Film Reviews: Wednesday, October 22, 2003
A D V E R T I S E M E N T
A D V E R T I S E M E N T
Man of Her Owen

You’ll need some relief if you make it to the end of Beyond Borders.

By KRISTIAN LIN

If you’re like me, you’re probably asking yourself, “When did Angelina Jolie become a boring actress?” (By the way, if you talk to yourself like that, don’t feel bad. I do it, too. It helps me organize my thoughts wonderfully.) The answer, sadly, is when she won the Oscar for Best Supporting Actress in 1999 for a strong though not Oscar-worthy performance in Girl, Interrupted. Her résumé since then has been dispiriting — Gone in 60 Seconds, the Lara Croft movies, Original Sin, Life or Something Like It. Truth be told, the movies she did before her Oscar victory weren’t that much better, but the star quality she showed as a troubled supermodel in the HBO tv movie Gia and as a party girl in Playing by Heart was undeniable. Her unconventional beauty, ripe sexuality, and all-out emotional approach to her roles make her a volatile presence onscreen. Those qualities don’t seem to have diminished and could easily be brought out to good effect if she ever encountered a decent script and/or a director who knew how to cast her. She doesn’t find either in her current film, Beyond Borders.

This despite the fact that it looks good for its first half hour. That’s because of its star power, though not Jolie’s. It’s her English co-star Clive Owen who commands the screen in the early going. He plays Nick, a doctor who travels the globe and risks his life bringing medical treatment and famine relief to the world’s poor and war-torn regions. The movie begins in 1984, as Nick crashes a London charity organization’s gala ball with a malnourished African child in tow, determined to wreck the party and draw attention to the fact that his clinic has just lost its funding.

Owen first became a star three years ago as a cerebral, cynical casino dealer in a lean piece of Brit noir called Croupier. Since then, he has given variations on the same character, in Gosford Park as a laconic servant and in The Bourne Identity as a creepy hit man. This movie casts him as the opposite kind of guy, a fire-breathing idealist who’s willing to scream and shout and step on toes to feed the hungry. Passionate outrage looks just as good on this actor as cool reserve does. You should hate Nick for shamelessly exploiting the boy he brings to the party, but Owen wins you over by bringing out the character’s conviction and quick wits. (Some members of the party crowd laugh at him, and he turns their mockery to his advantage.) Rumors have Owen next in line to take over the role of James Bond. I sincerely hope this doesn’t happen. He’d probably be a good fit for the role and would make a craggier and more macho Bond than any of his predecessors, but the relentless conventionality and sameness of those movies would sand off all his rough edges.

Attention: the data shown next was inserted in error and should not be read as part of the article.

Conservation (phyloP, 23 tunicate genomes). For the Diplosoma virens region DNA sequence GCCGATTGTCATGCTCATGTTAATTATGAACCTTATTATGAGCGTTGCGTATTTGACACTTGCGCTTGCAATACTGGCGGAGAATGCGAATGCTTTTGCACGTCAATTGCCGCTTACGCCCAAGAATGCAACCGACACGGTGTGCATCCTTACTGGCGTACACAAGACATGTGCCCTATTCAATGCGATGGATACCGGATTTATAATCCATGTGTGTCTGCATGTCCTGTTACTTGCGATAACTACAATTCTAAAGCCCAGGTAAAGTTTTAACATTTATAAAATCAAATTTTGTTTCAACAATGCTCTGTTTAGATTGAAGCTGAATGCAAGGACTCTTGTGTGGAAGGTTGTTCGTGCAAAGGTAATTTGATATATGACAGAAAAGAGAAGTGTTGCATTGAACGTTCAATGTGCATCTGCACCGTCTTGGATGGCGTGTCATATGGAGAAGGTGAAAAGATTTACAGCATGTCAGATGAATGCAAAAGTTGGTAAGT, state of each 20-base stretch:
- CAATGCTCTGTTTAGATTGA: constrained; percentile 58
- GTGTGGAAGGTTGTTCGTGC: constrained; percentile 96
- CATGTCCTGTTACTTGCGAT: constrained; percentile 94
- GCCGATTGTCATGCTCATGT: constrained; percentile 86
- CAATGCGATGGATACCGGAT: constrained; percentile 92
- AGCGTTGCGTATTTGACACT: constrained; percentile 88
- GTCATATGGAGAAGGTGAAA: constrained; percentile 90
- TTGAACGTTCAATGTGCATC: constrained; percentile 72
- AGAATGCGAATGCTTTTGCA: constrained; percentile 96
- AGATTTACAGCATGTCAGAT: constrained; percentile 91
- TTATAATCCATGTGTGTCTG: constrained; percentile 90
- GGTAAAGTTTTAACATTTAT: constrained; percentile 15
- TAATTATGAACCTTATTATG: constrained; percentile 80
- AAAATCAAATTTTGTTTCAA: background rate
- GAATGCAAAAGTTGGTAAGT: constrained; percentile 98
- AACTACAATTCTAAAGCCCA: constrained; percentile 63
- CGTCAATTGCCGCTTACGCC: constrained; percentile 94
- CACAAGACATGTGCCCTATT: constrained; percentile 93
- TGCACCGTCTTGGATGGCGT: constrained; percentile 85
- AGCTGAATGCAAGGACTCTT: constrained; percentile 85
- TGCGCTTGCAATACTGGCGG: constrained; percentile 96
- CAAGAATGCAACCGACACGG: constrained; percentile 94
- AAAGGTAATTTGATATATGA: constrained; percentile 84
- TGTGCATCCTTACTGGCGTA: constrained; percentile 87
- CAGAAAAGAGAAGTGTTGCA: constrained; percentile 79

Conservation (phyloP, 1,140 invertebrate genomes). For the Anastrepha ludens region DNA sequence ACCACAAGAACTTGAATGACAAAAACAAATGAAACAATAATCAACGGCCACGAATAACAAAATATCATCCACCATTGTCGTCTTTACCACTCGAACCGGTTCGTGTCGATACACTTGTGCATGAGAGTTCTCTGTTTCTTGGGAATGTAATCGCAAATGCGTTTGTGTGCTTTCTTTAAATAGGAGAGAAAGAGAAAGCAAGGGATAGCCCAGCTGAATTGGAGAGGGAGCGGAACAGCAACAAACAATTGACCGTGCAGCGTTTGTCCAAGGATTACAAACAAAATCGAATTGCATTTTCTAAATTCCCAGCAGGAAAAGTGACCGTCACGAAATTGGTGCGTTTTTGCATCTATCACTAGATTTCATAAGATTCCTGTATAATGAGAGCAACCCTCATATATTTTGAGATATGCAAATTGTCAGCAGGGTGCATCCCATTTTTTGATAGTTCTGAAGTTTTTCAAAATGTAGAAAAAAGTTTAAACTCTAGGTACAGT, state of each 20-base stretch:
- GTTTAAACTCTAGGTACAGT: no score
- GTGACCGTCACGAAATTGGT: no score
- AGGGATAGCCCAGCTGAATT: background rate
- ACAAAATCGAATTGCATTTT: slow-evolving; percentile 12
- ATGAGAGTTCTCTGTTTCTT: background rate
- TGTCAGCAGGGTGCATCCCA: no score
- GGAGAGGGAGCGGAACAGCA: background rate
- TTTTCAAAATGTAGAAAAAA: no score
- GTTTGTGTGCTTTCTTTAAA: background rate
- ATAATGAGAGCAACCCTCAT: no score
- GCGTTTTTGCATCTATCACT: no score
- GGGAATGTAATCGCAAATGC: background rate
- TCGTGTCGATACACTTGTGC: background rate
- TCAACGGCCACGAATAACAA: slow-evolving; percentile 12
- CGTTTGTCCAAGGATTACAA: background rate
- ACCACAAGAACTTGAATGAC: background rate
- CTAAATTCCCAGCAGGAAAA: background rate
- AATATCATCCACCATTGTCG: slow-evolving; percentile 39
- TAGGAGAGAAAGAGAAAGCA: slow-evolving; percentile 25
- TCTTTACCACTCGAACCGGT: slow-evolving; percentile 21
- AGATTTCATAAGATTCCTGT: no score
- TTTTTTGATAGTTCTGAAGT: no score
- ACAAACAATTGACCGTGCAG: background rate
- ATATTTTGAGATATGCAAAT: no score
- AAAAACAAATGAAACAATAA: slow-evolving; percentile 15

Jolie plays Sarah, the dissatisfied American wife of an uptight English businessman (Linus Roache). Witnessing Nick’s stunt inspires her to donate both her money and her hard work to his cause. The movie scores some points for its willingness to portray Sarah as naïve and in over her head and Nick as a man whose humanitarian work does not make him a nice guy — he first sees Sarah as she’s bringing a skeletal child into his clinic and says, “Oh, I get it. Rich white woman saves starving black boy. Do you want me to take your picture? If you do your hair right, you’ll look great.” His dark side goes beyond sarcasm, as he turns to running guns in order to fund his relief work.

From this promising beginning, the movie unfortunately becomes less about the pitfalls of working in the field of international aid and more about a tacked-on romance between Nick and Sarah, as she follows him to Cambodia five years later and then Chechnya five years after that. Director Martin Campbell has had more success doing enjoyably dumb action movies like The Mask of Zorro and Vertical Limit; he’s sorely out of place essaying a picture that attempts to be socially conscious. The movie’s shift in direction is overly abrupt, and there’s little chemistry between the two leads, but that’s not what’s so aggravating about the subplot. What’s annoying is how it takes the movie in such a blinkered direction. Beyond Borders is supposed to espouse the value of relief work as a way of moving beyond one’s own selfish concerns, yet Sarah loses sight of the Third World suffering around her because she wants to get her boyfriend out of trouble above all else. The movie never calls her on it and thus reveals its good intentions as just so much Hollywood posturing.



Email this Article...

Back to Top


Copyright 2002 to 2017 FW Weekly.
3311 Hamilton Ave. Fort Worth, TX 76107
Phone: (817) 321-9700 - Fax: (817) 335-9575 - Email Contact
Archive System by PrimeSite Web Solutions